In her monthly series, Justine Wall shares ideas on how to interpret some of the best books for children. The activities are intended to be read by, or to, your child, depending on age.
No 4: The Witches, by Roald Dahl
A young boy becomes orphaned after his parents die in a car accident. He is sent to live with his grandmother, a gentle, kind, yet eccentric woman who tells him all about witches who live, disguised as women, all over the world and whose sole mission is to sniff out and kill all children. On a stay in Bournemouth, the young boy inadvertently enters the Annual Witches’ Convention, where he is sniffed out and turned into a mouse. He manages to escape, and he and his grandmother hatch a plan to turn the witches into mice, and rid the entire world of witches for good.
In true Dahl style, The Witches is an unconventional, gruesome and wonderfully gripping tale that children love. It allows for excellent reading aloud: a great many voices and personas can be employed, and children can be transported to a world of cackling, growling harpies and gentle comforting grandmothers. The book is suitable for ages 5-11. With the older age bracket, encourage children towards the more thought provoking activities, and allow them to verbalise at length their responses to the questions post-reading.
Why are we not told the young boy’s name in the book?
Can we trust everybody?
Can we know anything for sure?
What does being greedy mean?
Are there evil people in the world like the witches?
Are grandparents important?
Do animals deserve the same respect humans do?
Do you think the boy and grandmother succeeded in their plan?
Can we ever get rid of evil?
The witches are not women: they disguise themselves as well-meaning women to trick people and rid the world of children. Wearing disguises doesn’t have to be about doing evil deeds though. Try to think of all the superhero characters who wear masks to disguise themselves, then invent a new superhero: you could be Dog-Boy, the boy who saves dogs from boredom by chasing them around the garden, throwing balls for them, feeding them treats and teaching them tricks! What would Dog-Boy wear? Design an outfit for him, and make the mask for yourself to wear. Make sure that whenever you wear the mask you do good deeds.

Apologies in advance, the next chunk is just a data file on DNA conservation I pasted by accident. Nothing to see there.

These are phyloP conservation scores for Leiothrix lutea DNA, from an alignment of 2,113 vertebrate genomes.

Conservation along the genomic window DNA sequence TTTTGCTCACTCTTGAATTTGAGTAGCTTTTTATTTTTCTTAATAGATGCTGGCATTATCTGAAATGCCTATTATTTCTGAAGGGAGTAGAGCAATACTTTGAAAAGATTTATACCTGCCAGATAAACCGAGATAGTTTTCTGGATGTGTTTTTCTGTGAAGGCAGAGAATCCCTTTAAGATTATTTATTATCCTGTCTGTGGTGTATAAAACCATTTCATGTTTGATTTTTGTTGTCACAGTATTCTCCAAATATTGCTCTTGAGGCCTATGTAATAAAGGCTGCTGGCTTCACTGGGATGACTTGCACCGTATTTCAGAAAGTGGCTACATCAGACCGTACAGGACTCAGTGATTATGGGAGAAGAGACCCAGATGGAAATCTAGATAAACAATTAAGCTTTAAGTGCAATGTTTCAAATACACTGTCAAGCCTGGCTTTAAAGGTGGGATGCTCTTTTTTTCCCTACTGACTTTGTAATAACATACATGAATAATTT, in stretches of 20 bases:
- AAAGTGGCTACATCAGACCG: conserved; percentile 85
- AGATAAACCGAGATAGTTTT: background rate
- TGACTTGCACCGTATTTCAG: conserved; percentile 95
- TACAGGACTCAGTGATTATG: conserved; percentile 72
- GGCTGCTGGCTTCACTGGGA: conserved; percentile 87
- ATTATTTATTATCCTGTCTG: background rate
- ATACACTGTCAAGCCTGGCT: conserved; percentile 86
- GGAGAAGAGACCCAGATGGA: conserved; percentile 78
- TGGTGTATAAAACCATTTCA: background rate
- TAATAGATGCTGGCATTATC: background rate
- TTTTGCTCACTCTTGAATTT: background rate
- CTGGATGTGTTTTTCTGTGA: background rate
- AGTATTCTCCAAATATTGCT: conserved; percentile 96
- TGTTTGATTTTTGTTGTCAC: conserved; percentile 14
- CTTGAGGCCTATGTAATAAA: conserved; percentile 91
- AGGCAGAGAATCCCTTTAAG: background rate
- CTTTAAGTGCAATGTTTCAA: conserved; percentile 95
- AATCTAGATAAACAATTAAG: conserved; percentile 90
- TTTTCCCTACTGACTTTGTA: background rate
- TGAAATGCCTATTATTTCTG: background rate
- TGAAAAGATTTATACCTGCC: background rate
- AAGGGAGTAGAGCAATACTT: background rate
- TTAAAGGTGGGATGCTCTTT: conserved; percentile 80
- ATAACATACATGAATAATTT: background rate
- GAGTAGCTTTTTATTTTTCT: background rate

The grandmother in the story is an example of a good person, and the witches the boy meets are examples of evil. Think about any other stories or books you have read, and on a large sheet of paper, write down the names or draw the bad characters on one side of the paper, and the good ones on the other. For example, in another Roald Dahl story Matilda Miss Trunchbull is a scary headmistress, and Miss Honey is a lovely kind teacher. They are examples of opposites. Your characters can be from as many stories as you can think of.
The little boy in the story trusts his grandmother: This means that he believes what she says and he believes that she will always do the best for him. Think about someone who you can trust: it may be your mum, your dad, a friend, or a grandparent. Make a Trust Tree: using coloured paper, cut out the trunk of the tree and in it, write the person’s name. Then cut out about 20 leaf shapes, and on each leaf write down a word or phrase that makes that person trustworthy: it may be ‘kind’ or it may be ‘they hold my hand’. Keep any remaining leaves near the tree, and whenever you think of another quality the trustworthy person has, write the word onto a leaf and add it to the tree.
Bruno Jenkins is an example of a greedy boy, and his greed lands him in trouble: desperate for the chocolate, he is lured into the witches’ conference where he is turned into a mouse. Many people in the world have very little and sometimes we need to remind ourselves that we shouldn’t be too greedy for things, whether it be food, toys or clothing. Do some research on these four charities and what they do: Oxfam, Wateraid, Save the Children and Shelter. Discuss supporting a charity of your choice with your parents.
Animals are very important in our lives, from the bees that pollinate our flowers and vegetables, to our trusty companions at home. The religion of Buddhism believes that we are all part of the same family: when we die, we can be reborn as animals, and when animals die they can be reborn as humans, so in effect, we are all the same. We as humans should treat every animal with love and respect. If you were to come back to life as an animal, what animal would that be? Draw and decorate a picture of your animal and explain why you’ve chosen that particular animal.
Justine Wall is a teacher, designer and writer. She has a 6 year old son. To get away from the chaos Justine reaches for her infinitely reliable blend of Assam and Earl Grey and often follows that with a Sipsmith and Tonic. Follow Justine on Instagram @hectorandhaddock and twitter on @HectorHaddock or visit Hector and Haddock.
How often do you read with your child? Is there a book that you would like Justine to explore? Let us know below.